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‘Disrupt Texts’ Aims To Scrub Schools Of ‘Violent’, Hateful Classic Literature

   DailyWire.com
A pile of vintage, leather-bound books, taken on April 22, 2011.
James Paterson/N-Photo Magazine/Future via Getty Images

A group of teachers is working to “deny children access to literature,” according to The Wall Street Journal, under the guise of eliminating racism, sexism, and hate speech from K-12 curriculums — and the project is set on winning out some of history’s most influential texts.

The project, called “#DisruptTexts,” is largely the work of “Twitter agitators” and critical race theory specialists who have found a home in America’s public schools, the WSJ reports, but it has the support of individuals with access to influential publications like School Library Journal that have an impact on choices made in school districts across the country.

“Their ethos holds that children shouldn’t have to read stories written in anything other than the present-day vernacular—especially those ‘in which racism, sexism, ableism, anti-Semitism, and other forms of hate are the norm,'” a “young adult novelist” involved in the project wrote in the magazine.

“No author is valuable enough to spare,” she continued, putting some of history’s greatest authors directly in the crosshairs. “Absolving Shakespeare of responsibility by mentioning that he lived at a time when hate-ridden sentiments prevailed, risks sending a subliminal message that academic excellence outweighs hateful rhetoric.”

“Outsiders got a glimpse of the intensity of the #DisruptTexts campaign recently when self-described ‘antiracist teacher’ Lorena Germán complained that many classics were written more than 70 years ago: ‘Think of US society before then & the values that shaped this nation afterwards. THAT is what is in those books,'” the WSJ reported over the weekend.

Homer’s Odyssey is on the target list, as is F. Scott Fitzgerald and Dr. Seuss. One teacher told the WSJ that he’d “rather die” than teach Nathaniel Hawthorne’s “The Scarlett Letter” because he chose to be in the “fight against misogyny and slut-shaming.”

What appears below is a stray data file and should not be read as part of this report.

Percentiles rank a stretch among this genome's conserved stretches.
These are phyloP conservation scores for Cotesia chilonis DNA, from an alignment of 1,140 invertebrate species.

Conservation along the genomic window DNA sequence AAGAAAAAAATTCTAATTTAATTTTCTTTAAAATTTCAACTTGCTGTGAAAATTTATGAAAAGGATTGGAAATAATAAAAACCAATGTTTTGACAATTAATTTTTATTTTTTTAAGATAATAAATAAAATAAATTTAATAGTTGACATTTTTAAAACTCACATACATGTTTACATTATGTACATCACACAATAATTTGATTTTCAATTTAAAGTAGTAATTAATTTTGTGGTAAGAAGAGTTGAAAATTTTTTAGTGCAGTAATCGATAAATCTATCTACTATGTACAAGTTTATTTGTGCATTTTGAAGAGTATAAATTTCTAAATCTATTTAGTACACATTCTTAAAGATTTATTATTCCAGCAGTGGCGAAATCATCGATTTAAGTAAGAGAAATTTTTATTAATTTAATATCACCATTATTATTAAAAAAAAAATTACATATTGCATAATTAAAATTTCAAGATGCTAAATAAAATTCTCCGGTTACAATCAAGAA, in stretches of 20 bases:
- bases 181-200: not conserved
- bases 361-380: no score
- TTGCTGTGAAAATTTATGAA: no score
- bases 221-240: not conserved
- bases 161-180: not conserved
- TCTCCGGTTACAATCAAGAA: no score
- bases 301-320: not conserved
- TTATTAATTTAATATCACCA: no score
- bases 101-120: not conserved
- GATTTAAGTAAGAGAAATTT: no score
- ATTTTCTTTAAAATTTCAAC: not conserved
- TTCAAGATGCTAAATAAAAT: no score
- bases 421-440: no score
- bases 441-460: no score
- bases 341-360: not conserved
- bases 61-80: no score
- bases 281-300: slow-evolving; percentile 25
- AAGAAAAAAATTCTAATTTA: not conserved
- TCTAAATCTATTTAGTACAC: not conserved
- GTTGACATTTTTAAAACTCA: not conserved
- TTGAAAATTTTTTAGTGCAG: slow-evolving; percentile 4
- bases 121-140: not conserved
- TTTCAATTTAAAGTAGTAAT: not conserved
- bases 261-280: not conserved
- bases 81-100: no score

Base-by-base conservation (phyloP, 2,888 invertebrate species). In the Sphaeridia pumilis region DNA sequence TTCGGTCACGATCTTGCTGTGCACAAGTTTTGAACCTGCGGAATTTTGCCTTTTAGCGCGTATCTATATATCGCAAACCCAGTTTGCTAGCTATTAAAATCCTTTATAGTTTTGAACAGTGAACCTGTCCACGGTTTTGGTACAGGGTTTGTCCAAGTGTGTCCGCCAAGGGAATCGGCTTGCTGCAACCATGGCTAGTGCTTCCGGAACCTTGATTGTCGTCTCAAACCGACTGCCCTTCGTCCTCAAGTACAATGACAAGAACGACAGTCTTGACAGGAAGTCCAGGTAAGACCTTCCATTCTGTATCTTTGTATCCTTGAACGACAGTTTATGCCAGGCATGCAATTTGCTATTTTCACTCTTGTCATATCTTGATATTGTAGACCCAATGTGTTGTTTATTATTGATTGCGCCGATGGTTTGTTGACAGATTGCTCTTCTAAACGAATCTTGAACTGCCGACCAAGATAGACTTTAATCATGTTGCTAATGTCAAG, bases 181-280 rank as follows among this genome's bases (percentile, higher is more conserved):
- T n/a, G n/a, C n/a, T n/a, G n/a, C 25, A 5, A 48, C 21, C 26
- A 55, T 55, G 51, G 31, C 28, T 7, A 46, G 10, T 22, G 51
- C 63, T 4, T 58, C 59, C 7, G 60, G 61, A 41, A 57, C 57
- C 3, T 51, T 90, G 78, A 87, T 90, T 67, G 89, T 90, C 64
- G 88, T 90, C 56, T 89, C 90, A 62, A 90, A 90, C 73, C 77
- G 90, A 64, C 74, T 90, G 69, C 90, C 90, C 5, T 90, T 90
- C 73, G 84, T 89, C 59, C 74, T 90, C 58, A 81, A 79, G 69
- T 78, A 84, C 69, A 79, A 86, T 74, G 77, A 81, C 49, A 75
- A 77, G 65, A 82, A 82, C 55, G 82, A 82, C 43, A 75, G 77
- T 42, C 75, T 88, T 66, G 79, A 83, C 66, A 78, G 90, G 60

“The Scarlett Letter,” of course, addresses those themes directly, as one critic of “#DisruptTexts” pointed out.

“If you think Hawthorne was on the side of the judgmental Puritans…then you are an absolute idiot and should not have the title of educator in your Twitter bio,” another young adult author — this time an opponent of the movement — “shot back.”

The complaining author found herself “canceled” under a dogpile of “anti-racists.” She was eventually forced to apologize, and her agent was forced to dump her from her client list over her “racist and unacceptable” views — views that are borne out by a basic consult of Wikipedia.

Although book-banning among the censorious has been a regular practice for centuries, the WSJ notes that “#DisruptTexts” does appear to be “getting results.” Homer was banned in Lawrence, Massachusetts, and, Newsweek notes, the anti-racist classic, “To Kill a Mockingbird” found itself on the wrong side of censors this year, as did another young adult book that deals with racism, Mildred Taylor’s “Roll of Thunder, Hear My Cry.”

The problem with “To Kill a Mockingbird,” school administrators said, was that it depicted a “white savior” in the form of lawyer Atticus Finch.

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